But there was something else at work as well plain old gratitude. And why should she be grateful to me? Because for one hour each weekday evening I had listened nodding intermittently usually to cover my embarrassment at being totally non plussed but occasionally with genuine sympathy as she had poured out her troubles to me in Tamil. I had scarcely understood a phrase but the spirit of her woes had come as a great wave of words, as soaked in sorrow as sea in brine, drenching me and filling my dreams at night with obscure fears and jagged images. Her huge black eyes would burn into mine or else she would stare at the red cement floor, twisting her slender brown fingers, before starting on another torrent of misery and regret. I sipped the Nescafe unobtrusively. She had carried it in both hands across the compound, great bars of shadow falling from the surrounding palmyrahs. Her bare feet had made no sound; she did not wear anklets, and as the sun had died blood red behind the giant fan shaped parchment leaves, I would hear a faint knock at my door.

There she was, cup and saucer in both hands, smiling I would invite her in. Ask her to sit. The coffee was always too milky, too sweet and too cool. I drank it dutifully, listening to the rise and fall of her voice; taut with misery at first and then softening with nostalgia amidst the gathering dusk. Cataracts of Tamil phrases, loaded with painful emotion, rained around me. Every now and then I would recognise a word I could translate: I would linger on it wonderingly. After an hour, I was trying in vain to piece together these assorted clues as more and more words spun past me into oblivion.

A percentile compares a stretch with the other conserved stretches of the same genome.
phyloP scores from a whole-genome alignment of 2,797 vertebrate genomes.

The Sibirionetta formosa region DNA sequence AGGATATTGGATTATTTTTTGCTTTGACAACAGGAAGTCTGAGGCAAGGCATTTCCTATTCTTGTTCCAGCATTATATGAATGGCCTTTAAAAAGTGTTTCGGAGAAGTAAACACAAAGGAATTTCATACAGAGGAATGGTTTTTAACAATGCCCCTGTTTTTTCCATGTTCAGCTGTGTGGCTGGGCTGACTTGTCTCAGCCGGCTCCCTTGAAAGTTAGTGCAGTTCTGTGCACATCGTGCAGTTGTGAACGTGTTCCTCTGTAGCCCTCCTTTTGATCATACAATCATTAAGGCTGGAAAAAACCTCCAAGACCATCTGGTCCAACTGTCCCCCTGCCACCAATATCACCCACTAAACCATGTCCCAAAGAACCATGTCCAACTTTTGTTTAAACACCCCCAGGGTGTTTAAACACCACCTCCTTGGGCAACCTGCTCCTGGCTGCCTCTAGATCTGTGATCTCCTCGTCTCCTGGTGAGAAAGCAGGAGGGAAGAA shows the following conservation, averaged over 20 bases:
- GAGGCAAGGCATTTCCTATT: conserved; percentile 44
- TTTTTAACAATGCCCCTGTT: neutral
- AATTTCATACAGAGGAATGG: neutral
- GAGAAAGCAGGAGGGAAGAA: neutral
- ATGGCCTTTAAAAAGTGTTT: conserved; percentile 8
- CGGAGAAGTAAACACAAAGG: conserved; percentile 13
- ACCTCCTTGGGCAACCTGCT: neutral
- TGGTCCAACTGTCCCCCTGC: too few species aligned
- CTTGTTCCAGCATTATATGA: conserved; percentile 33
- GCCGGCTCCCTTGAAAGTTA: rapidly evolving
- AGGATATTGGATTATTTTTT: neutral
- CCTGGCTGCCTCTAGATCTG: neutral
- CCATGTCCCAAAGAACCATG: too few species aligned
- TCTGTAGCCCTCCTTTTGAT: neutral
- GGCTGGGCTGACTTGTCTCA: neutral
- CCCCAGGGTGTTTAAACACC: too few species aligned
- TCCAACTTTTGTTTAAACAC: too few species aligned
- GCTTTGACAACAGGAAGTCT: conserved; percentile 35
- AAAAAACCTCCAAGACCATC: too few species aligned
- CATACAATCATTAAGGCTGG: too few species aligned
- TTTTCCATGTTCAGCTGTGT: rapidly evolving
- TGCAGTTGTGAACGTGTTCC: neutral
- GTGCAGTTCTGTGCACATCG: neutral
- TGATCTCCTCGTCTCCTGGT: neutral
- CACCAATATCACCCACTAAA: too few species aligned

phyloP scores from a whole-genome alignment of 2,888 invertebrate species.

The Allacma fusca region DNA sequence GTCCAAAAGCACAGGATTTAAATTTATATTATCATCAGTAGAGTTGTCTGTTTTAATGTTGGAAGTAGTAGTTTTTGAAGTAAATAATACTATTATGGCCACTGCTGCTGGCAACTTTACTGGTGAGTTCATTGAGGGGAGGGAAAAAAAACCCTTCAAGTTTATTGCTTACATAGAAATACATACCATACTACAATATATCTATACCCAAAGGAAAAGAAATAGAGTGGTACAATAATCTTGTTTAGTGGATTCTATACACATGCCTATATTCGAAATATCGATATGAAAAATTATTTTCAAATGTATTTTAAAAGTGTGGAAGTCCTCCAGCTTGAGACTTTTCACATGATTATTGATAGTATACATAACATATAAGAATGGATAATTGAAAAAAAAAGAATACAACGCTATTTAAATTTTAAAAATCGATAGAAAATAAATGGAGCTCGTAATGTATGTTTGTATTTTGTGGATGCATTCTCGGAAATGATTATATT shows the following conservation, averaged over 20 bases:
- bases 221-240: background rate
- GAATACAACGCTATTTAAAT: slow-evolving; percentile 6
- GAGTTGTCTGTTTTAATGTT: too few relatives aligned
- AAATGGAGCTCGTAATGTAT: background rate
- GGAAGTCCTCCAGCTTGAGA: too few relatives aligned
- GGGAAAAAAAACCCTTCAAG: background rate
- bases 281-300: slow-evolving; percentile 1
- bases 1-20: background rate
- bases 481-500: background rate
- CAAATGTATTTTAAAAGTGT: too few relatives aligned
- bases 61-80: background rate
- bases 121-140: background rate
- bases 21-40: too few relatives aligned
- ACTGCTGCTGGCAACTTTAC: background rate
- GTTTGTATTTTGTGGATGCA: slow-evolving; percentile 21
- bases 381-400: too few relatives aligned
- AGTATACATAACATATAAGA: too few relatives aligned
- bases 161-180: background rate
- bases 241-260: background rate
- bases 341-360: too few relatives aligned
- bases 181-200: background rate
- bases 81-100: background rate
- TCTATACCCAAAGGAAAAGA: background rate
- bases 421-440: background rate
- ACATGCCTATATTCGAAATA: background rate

There was no comfort I could give. An hour would pass. I was growing weary with keeping so still. The backs of my knees were pasted to the rough plastic of the arm chair. I had studied small yellowing news-print in Jaffna College archives all day, making notes until my wrist and fingers had turned to jelly. And then cycled the ten miles back to Kurumpacciddy in 90 degree heat. I would find myself with wishing that she would be quickly purged of her sorrow and would leave me in peace. But I hadn't the heart to cut her off in mid flow and send her away. She was so very sad. And so very beautiful. And to whom else could she say these things? So we would sit on in the almost dark: she endlessly talking and I steeled by politeness, surreptitiously scratching my mosquito bites: not daring to turn on the light for although it would break the spell and I would be released, she would have to face my uncomprehending stare and in the knowledge of her utter isolation, would have to return across the compound to her fountain of sadness and drink of it again.

For this woman, my age or a year younger twenty one perhaps with a three year old son and a baby girl still suckling at her breast had made a gesture the enormity of whose consequences I could only dimly imagine. She had bowed before Kama, the God of desire: she had broken every rule in this society bound by the iron hoops of cast "distinction" (and note how that cunningly chosen word avoids the opprobrium associated with "discrimination" or "prejudice") by running away, by marrying "beneath" her and if she hadn't been burnt or stoned to death (for this was nearly the last quarter of the 20th century and these were the highly educated and cultured Jaffnese) she was being driven inch by inch, like nail by the sledgehammer of intolerance, into a wall of suicidal despair. How could I join the side of the glittering eyes bigots and turn on the light? No, I couldn't. Nor couId I take any solace from the glare of the electric light for wasn't all this "modern" science yet another falsehood, yet another and maybe even more insidious form of cultural totalitarianism?

But part of me was longing for silence and when she left finally, passing on her bare soles the well, its long boom lit by a swinging bulb, I could go to the back door and sit on the step and listen to the palmyrahs creak and the tobacco leaves swish in the small plantation and gaze at the limpid stars, pink, green, orange, blue, as rich and bright as lamps, hanging there in the great vault of the sky and feel some kind of peace come down at least not just on me but on all the desperate inhabitants of this fractured, tortured society in this oh, so beautiful and oh, so tragic land.

Continue to Plus page 3 - "My son was not a fool to take his life" * Mystery: Plantation Homes *